MANCHESTER - The town of Manchester received a planning grant from the Vermont Department of Economic Housing and Community Development on Wednesday to revisit, among other things, cost estimates of the Depot Street Corridor study that was first conducted in 2004.

"I am very pleased they saw the merit of our application that we submitted, gave us the full amount we requested and we intend to launch this as soon as possible," said planning commissioner Lee Krohn.

The town received the full amount of $7,200 as requested in the application.

According to the application, the purpose and goals of the plan are to calm traffic on the corridor of Depot Street and return it to a more beautiful and pedestrian friendly street. The town will also look into moving the electrical substation at the bottom of Center Hill Road to a nearby location already owned and operated by CVPS / Green Mountain Power.

"In building on the positive momentum of the roundabout this is the next logical street to work on," said Krohn. "This grant would accomplish several essential goals. One, it would update cost estimates. Two, it would really revisit the concept to make sure it is still sensible. Third, it would identify any other opportunities or constraints. Fourth, and a key part of this, is performing a cost estimate as to what it would take to relocate the electrical substation at the bottom of Center Hill."

In all the total amount to complete the project is estimated at $7,200, which is fully covered by the grant amount requested.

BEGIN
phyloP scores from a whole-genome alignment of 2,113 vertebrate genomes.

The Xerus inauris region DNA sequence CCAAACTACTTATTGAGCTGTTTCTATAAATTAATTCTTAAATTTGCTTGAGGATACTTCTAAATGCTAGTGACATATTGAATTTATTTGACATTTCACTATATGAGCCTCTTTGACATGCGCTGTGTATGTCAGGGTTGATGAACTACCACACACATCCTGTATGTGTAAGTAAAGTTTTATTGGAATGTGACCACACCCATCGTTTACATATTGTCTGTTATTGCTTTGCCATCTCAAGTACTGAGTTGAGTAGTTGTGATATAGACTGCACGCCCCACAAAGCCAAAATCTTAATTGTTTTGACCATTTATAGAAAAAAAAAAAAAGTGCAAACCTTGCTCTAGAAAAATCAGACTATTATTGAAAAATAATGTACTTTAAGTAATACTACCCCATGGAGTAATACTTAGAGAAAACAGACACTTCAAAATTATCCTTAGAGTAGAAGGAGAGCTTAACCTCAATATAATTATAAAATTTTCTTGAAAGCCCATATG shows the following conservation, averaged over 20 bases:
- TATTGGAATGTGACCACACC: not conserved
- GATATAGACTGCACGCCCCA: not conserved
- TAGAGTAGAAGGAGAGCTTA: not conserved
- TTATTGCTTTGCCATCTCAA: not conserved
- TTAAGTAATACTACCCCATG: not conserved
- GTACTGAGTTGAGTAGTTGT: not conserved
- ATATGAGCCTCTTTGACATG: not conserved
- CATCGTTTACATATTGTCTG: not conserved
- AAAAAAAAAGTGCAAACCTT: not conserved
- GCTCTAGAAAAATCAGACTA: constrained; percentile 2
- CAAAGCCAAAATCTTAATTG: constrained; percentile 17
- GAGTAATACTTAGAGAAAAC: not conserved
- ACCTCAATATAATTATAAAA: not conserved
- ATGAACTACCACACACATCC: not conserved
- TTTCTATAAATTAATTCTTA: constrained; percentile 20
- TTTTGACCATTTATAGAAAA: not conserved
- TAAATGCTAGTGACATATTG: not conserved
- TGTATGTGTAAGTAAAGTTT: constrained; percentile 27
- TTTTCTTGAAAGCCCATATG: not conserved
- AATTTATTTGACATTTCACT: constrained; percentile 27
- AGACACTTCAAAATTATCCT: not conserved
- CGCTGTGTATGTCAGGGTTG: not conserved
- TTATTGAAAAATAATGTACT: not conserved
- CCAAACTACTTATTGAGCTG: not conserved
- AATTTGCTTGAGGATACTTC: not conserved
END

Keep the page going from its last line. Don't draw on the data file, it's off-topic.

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No percentage match from the town if required.

The tasks to be completed are five-fold. To update the estimates of construction costs, to analyze feasibility, opportunities and constraints, to analyze issues and costs for substation relocation, to estimate total cost to relocate electrical substation, and the present information and results to Town Boards.

The project, only in the preliminary stages of getting approval, aims to provide a safer environment along Depot Street. Currently, the street is set-up the same way it was approved in 1987 when the former two-lane Depot Street was changed to three lanes to help improve the flow of traffic.

"It had the unintended consequence of taking a downtown street and turning it into a highway. It's three lanes and 40-plus feet wide, it looks like a highway and everyone tends to drive fast," said Krohn. "It's not comfortable to pedestrians and safety is an issue at times."